Kelly Cherry aspires in this, her third novel, to political and social satire, and near the end she declares: "If there have been readers, of any persuasion, who were offended by a little levity . . . let us admit that life as it is lived on earth is certainly deadly serious; but in the imagination, we may all be free." To which can only be said: Yes, but--yes, but it is one thing to grant oneself imaginative license and quite another to employ it toward amusing or revealing ends. This latter Kelly Cherry most emphatically fails to do.
"In the Wink of an Eye" is a good-natured book, but that's not enough. A work of fiction requires more than impeccable highmindedness (this one is "Dedicated to Oppressed Peoples Everywhere IN HOPE") if it is to rise above mere platitudinizing; "In the Wink of an Eye" never gets off the ground. It's a messy ragout of everything from "Catch-22" to "Dr. Strangelove" to "The Yellow Submarine" to "One Hundred Years of Solitude" to "Destination Moon," and heaven only knows what else, but it succeeds only in being less than the sum of its many influences.
It begins agreeably enough with a small band of Bolivian rebels, led by Miguel and his deputy Ramon, whose first goal is the liberation of their embattled and exploited nation:
"Landlocked Bolivia, dependent on Chile for the use of a single railroad to the Pacific coast though two hundred miles of that coast had once been Bolivia's--dependent on Chile though Chile had stolen the coastal desert of Antofagasta--and dependent on Stroessner's Paraguay for a single river port, this encircled Bolivia was everybody's target. It was a buffer for the relations between its five neighbors, contiguous neighbors, and their gain was Bolivia's loss, for over the years, each of them had encroached upon the circle, shrinking its circumference, chipping away at little Bolivia mercilessly. Meanwhile the imperialists from Norteame'rica went straight to the center: cheap tin."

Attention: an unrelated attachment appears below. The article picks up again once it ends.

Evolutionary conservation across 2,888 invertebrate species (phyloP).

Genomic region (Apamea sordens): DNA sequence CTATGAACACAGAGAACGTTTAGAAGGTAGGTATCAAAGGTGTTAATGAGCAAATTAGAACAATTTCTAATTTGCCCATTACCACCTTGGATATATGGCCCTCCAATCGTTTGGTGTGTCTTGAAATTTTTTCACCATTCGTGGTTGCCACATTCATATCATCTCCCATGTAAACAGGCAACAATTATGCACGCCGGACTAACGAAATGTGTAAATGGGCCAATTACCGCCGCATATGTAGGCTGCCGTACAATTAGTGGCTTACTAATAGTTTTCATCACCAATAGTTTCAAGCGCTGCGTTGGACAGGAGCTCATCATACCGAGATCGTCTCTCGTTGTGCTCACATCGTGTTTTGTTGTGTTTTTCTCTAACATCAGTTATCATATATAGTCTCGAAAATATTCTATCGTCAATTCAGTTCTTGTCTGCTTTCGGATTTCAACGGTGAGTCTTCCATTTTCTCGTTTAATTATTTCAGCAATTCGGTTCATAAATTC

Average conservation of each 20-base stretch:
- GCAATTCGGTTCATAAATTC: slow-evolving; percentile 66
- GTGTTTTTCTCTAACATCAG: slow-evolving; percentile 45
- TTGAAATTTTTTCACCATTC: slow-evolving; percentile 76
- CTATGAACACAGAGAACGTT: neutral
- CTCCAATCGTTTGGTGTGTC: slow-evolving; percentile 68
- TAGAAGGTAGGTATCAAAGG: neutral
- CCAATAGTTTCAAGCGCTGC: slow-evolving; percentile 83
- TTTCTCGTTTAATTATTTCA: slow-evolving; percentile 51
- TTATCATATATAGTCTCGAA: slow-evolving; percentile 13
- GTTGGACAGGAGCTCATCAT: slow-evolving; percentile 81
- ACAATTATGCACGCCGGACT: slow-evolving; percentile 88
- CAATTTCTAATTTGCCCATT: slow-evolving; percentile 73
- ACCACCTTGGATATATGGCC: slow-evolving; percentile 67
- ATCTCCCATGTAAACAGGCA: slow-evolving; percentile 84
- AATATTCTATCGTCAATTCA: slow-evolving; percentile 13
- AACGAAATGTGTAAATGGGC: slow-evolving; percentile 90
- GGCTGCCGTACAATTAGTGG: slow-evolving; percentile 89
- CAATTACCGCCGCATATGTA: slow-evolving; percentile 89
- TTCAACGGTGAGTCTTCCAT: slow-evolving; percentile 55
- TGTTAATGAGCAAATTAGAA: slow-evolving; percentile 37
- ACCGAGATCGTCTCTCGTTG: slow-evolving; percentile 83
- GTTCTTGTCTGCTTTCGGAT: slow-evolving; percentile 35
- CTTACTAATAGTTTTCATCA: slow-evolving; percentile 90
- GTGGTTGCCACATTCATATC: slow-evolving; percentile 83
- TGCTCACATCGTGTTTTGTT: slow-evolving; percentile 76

It's not difficult, unfortunately, to see exactly where this is going to lead us: to noble Latins and vulpine gringos, and that is just where we go. In a dizzying succession of events that is obviously intended to be hilarious but manages only to be preposterous, Cherry pits the good guys against the bad guys and arranges for the former their predictable triumph.
It is a succession that involves, to mention only a few: a "Rebate Bomber" in Oklahoma who "had planted bombs in water mains all across the country and was demanding a 100% tax rebate on behalf of the entire tax-paying population"; a would-be sculptress who undertakes a campaign to urge that Americans "take the Fifth Amendment on their federal tax forms"; a "renegade trillionaire" reminiscent of Howard Hughes who falls in league with a hired gun reminiscent of G. Gordon Liddy; the assassination of a president, the kidnaping of a pope and the skyjacking of a spaceship; the Queen Mother marching a picket line at No. 10 Downing Street in company with a bubble-brained young publicity-seeker.
If you think all of this sounds entertaining, think again. Beneath the thin veneer of its hysterically high spirits, "In the Wink of an Eye" is monotonous. Although it pretends to satirize '60s rhetorical cliche's, it repeatedly mouths them: "The powers-that-be were always thugs, small-minded thugs, nothing more." In the end, all you need is love:
". . . And furthermore, while she worked, he would be free to work too, and together they would build a peaceable universe; and later, still other earthmen and earthwomen would look around the universe in wonder, amazed that for so long they had been so foolish, so petty, when with only a little thought and care, some attention to other people and concern for the life of the planet itself, they might have avoided thousands of years of war and revolution. Godfathers would realize they were not gods, presidents would be freely elected amateurs, double-dipping colonels would be left high and dry, bureaucracies would be dismantled, and the trains would run on time again."
No kidding. After wading through 300 pages of silliness, this is what we end up with: sappiness. Surely Kelly Cherry can do better. She is at worst a competent writer, at best a graceful one, and her good humor is appealing. But "In the Wink of an Eye" is merely sophomoric, a waste of her time and talent.